People who receive Universal Credit will see a boost to their payments from April, as the benefit is given a 1.7 per cent rise.
The increase will see around 2.5 million households better off following a five year freeze on the amount payable.
What is Universal Credit?
Universal Credit is a payment that is made to help those who are on a low income, or out of work, with living costs.
It is paid in monthly installments, or twice a month for some people in Scotland.
The payment replaces Child Tax Credit, Housing Benefit, Income Support, Income-based Jobseeker’s Allowance, income-related Employment and Support Allowance (ESA) and Working Tax Credit.
Anyone who previously received any of these benefits does not need to do anything to move across to Universal Credit, unless your circumstances have changed, or you are contacted by the Department for Work and Pensions (DWP).
You cannot claim Universal Credit if you receive, or are entitled to, the severe disability premium.
How much will Universal Credit increase?
All working age benefits payments will rise by 1.7 per cent on from April 2020, marking the first time they have increased since 2015.
For 12 months, the government is increasing Universal Credit payments by £1,000, amounting to around £80 extra per month.
This increase will apply to all new and existing claimants.
Single Universal Credit claimants aged under 25 will see payments go up from £251.77 per month to £342.74.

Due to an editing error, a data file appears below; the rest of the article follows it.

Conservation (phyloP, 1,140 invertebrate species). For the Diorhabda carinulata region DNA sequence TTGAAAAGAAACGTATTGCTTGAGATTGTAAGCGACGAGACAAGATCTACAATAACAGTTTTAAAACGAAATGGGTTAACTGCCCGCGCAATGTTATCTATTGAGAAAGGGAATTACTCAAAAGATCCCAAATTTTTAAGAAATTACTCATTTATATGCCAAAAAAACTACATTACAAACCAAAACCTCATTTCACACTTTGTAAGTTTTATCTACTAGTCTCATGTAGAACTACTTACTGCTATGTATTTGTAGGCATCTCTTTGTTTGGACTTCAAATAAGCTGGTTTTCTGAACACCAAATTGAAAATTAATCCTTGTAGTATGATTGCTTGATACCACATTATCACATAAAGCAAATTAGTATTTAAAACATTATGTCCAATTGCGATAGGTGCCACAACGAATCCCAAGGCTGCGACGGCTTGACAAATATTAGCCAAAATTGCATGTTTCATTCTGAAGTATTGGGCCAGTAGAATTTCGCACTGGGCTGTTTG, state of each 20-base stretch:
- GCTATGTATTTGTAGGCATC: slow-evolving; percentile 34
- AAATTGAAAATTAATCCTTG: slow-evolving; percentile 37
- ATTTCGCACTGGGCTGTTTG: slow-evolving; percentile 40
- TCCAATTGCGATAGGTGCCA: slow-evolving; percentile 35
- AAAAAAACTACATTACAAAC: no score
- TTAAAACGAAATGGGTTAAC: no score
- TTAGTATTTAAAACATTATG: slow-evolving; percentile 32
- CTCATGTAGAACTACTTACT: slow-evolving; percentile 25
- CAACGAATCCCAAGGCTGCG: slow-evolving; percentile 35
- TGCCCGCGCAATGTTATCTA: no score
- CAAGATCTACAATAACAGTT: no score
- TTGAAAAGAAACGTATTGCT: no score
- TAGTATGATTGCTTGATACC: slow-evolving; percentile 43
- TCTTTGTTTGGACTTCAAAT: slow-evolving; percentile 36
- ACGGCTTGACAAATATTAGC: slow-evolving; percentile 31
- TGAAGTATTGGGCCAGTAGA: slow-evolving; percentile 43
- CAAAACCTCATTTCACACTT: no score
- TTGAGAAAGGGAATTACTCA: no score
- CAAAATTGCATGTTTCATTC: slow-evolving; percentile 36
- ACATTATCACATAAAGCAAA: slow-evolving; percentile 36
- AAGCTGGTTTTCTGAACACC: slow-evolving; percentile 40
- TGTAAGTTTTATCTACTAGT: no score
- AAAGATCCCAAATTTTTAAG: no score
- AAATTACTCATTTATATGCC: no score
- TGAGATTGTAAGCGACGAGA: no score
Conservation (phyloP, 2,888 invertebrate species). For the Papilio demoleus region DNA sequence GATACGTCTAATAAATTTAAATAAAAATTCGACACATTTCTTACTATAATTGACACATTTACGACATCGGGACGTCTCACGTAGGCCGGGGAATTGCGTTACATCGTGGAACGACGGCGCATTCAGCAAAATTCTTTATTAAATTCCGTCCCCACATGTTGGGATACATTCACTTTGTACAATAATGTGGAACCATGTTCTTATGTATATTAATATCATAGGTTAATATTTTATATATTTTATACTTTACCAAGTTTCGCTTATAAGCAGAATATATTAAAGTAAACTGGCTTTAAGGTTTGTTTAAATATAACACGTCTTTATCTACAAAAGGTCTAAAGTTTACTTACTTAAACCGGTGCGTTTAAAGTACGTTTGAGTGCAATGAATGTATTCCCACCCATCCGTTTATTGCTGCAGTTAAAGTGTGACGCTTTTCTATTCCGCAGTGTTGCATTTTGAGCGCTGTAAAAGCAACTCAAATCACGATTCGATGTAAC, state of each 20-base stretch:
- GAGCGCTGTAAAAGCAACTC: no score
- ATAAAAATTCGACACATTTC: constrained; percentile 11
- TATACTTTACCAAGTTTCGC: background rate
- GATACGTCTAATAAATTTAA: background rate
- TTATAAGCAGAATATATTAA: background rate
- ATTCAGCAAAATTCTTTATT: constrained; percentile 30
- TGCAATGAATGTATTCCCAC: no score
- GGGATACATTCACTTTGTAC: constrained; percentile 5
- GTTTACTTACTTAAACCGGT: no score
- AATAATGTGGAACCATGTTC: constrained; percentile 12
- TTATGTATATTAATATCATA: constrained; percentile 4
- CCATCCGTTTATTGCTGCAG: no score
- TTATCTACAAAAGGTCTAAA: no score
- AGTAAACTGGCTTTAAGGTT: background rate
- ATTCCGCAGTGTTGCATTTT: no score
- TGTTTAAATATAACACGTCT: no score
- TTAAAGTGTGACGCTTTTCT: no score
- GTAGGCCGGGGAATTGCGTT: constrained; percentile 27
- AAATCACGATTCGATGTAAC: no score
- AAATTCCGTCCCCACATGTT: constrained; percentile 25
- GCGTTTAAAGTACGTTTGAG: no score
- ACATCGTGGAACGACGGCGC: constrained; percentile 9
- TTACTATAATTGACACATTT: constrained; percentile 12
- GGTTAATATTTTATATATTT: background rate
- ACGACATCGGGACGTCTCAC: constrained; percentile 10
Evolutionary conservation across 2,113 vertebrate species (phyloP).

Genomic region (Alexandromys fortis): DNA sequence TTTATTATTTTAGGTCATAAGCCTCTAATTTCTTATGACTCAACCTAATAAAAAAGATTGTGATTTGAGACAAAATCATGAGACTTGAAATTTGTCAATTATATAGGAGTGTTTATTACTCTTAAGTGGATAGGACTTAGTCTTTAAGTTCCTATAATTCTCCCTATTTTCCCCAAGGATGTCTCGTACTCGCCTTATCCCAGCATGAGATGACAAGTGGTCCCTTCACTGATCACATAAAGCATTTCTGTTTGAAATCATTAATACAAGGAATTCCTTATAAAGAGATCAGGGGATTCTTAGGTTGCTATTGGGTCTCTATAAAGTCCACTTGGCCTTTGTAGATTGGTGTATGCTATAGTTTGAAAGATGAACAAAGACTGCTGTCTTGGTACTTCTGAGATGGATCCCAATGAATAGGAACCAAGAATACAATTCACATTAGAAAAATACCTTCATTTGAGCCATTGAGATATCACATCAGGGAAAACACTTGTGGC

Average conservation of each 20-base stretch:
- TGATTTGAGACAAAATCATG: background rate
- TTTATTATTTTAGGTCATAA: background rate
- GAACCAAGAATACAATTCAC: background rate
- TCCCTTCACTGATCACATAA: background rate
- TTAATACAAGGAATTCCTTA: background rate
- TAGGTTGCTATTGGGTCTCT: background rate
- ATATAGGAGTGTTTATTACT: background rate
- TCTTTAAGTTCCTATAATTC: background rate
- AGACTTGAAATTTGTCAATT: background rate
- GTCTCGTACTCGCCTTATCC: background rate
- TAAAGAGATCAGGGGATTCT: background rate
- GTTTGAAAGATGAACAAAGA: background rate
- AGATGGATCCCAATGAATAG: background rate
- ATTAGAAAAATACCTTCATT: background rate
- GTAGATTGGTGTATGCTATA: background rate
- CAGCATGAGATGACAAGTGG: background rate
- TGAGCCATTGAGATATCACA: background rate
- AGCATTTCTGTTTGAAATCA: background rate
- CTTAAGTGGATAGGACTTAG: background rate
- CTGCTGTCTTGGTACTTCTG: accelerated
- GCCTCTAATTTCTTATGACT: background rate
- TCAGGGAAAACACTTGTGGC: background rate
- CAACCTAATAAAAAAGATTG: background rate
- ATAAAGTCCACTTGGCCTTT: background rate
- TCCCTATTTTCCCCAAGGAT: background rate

Single claimants aged over 25 will see a rise from £317.82 per month to £409.89.
Joint claimants who are both under 25 will get an increase from £395.20 per month to £488.59, while those over 25 will see a rise from £498.89 per month to £594.04.
Who is eligible for Universal Credit?
To be eligible to claim Universal Credit, you need to meet one of the following criteria:
- you’re on a low income or unemployed
- you’re 18 or over (there are some exceptions if you’re 16 to 17)
- you’re under State Pension age (or your partner is)
- you and your partner have £16,000 or less in savings between you
- you live in the UK
The number of children you have does not affect your eligibility for Universal Credit, but it may affect how much you get.
If you live with your partner, their income and savings will be taken into account - even if they are not eligible for Universal Credit.
To check your eligibility for Universal Credit, visit gov.uk.
How to claim
To apply for Universal Credit, you will need to complete an application form online.
To do this, you will require:
- your bank, building society or credit union account details (call the Universal Credit helpline if you
- do not have one on 0800 328 5644)
- an email address
- information about your housing, such as how much rent you pay
- details of your income, such as payslips
- details of savings and any investments, like shares or a property that you rent out
- details of how much you pay for childcare if you’re applying for help with childcare costs
You will also have to verify your identity online, either via a driving licence, passport, or a debit or credit card.
If you and your partner live together, you will have to apply as a couple, even if you are not married.